7. Now go to Tools → Board → Board Manager & search for esp8266 by ESP8266 community.
8. Click on install. It will download several related board definitions and install them. Once installation is successful, close the window.
9. Now when you will go to Tools → Boards, you will find all of ESP8266 related board listed.
GETTING READY FOR PROGRAMMING
1. Open Arduino IDE
2. Go to Tools → Boards and choose your board. Here in our case it’s NodeMCU 1.0 (ESP-12E Module)
3. Now in Tools → Port, choose communication port on which board is connected. To find it go to windows device manager & under ports (com & lpt) locate CP210x to UART Bridge. In my case it’s COM3.
4. Specify upload speed in Tools → Upload Speed. 115200 works good in general and with large code sketches also. While 9600 will also work but may fail in some large sketches & is very slow.
5. Leave other options in Tools as such.
6. You are all set now. Code a sketch, upload it to board via Sketch → Upload.
7. While sketch or code is getting uploaded to board, blue LED near Wi-Fi antenna blinks continuously indicating transfer.
8. Enjoy the endless world of ESP8266.
BLINK ON BOARD LED (Initial check of board)
There’s a program to blink on board led in examples after you add ESP board in previous step.
1. Open Arduino
2. Go to → File → Examples → ESP8266 → Blink
3. Go to → Sketch → Upload (indicator led will blink while it’s being uploaded)
4. Soon after sketch is uploaded, other led near USB port will start blinking as per delay in sketch/code.
BLYNK SUPPORT & EXAMPLE TO SWITCH ON/OFF ONBOARD LED USING SMARTPHONE
Blynk app is free to use with 1800 free recyclable energy with each account, which is more than sufficient for general projects or unlimited energy if local server is used. Energy is used by each widget you add to project. You can always purchase more energy for bigger projects or recycle used ones.
Visit Blynk website and go to “getting started” page. Follow the steps i.e.
1. Install Blynk app from store & register.
2. Create project & get auth token.
3. Download library zip from link provided.
3. Install Blynk library manually by copying unzipped folders to mentioned paths of your sketchbook folder for Arduino IDE.
4. After libraries are installed, another entry with Blynk is created in examples.
5. Open Arduino IDE & Go to → File → Examples → Blynk → Boards_WiFi → ESP8266_Standalone.
6. Enter auth token from email, ssid and password of your Wi-Fi in sketch.
7. Upload sketch to board.
8. Now in app add two buttons to project created above, by clicking on + and selecting button
9. Open each button and specify D0 & D4 pin with 1 → 0.
10. Click on Play button on top.
11. Press buttons & your on-board LEDs will switch on off.
11. Enjoy the endless world of IOT and automation. Control everything from your smartphone via Blynk server or local server.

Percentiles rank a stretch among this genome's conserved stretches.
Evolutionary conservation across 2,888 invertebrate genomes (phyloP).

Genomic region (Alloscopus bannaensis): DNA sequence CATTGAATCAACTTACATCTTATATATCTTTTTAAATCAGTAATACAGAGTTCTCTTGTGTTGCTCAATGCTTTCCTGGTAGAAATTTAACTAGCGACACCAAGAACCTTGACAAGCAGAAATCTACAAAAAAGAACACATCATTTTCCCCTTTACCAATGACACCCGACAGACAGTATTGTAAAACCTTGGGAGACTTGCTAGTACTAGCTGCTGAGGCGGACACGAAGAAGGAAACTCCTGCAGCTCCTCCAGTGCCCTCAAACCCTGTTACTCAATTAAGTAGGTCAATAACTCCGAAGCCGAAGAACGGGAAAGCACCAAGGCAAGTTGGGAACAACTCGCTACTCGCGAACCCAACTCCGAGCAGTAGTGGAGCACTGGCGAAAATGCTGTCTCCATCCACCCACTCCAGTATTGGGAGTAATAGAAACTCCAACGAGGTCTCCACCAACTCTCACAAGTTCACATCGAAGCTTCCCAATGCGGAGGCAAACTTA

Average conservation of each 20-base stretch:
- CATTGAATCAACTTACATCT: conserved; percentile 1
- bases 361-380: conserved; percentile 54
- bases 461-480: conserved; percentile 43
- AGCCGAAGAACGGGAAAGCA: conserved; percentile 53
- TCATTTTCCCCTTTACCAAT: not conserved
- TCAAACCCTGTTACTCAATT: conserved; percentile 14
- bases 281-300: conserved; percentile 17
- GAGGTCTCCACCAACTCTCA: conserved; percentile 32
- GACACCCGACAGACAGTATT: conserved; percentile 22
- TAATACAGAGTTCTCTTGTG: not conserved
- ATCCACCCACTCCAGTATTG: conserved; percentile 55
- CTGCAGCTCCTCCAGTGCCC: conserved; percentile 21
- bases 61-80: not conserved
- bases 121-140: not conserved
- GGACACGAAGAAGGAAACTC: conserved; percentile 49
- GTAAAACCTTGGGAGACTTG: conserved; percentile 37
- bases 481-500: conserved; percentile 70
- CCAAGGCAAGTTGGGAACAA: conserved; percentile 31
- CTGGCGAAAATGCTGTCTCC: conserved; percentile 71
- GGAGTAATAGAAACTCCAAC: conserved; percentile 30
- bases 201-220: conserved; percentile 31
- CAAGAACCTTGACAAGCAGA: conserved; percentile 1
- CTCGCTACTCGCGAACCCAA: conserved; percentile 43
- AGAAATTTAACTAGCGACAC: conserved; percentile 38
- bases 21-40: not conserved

Initially i was sceptical about purchasing board from this listing after reading reviews. But after receiving I am in no doubt that it’s a wonderful board. It’s compact, neat and works great without any big trouble. You can definitely go for it.
With Blynk support for this board, it’s really easy working with any of mobile controlled automation projects without much of coding.
P.S. Amica one is better and compact board. While name mentions Lolin, pictures display Amica board. So in case you receive Lolin board and are not satisfied, you can always ask for replacement board under "Product not as displayed" category.
There's not a great deal to getting the board up and running, but there follows a summary of my installation experience in case it helps someone.
Connection to Computer
On connecting a commonplace A-to-Micro USB lead to the board Windows 10 informed me it was installing a 'CP2102 to UART Bridge Controller' but that was not the end of the matter. In Device Manager the CP2102 USB to UART Bridge Controller was shown under Other Devices (screenshot attached) but with an exclamation mark to indicate no drivers were installed.
The CP2102 is designed by Silicon Labs, and a visit to the products/development-tools/software/ section of their website allowed me to download their Windows 10 usb-to-uart-bridge-vcp-drivers package. With the driver package extracted I right-clicked on the CP2102 listed under Other Devices, selected Update Driver, and pointed to the directory containing the extracted files; make sure you have the Include Subfolders box checked. Success, the USB to UART Bridge was now shown in Device Manager under Ports (screenshot attached) so the PC was able to communicate with the board.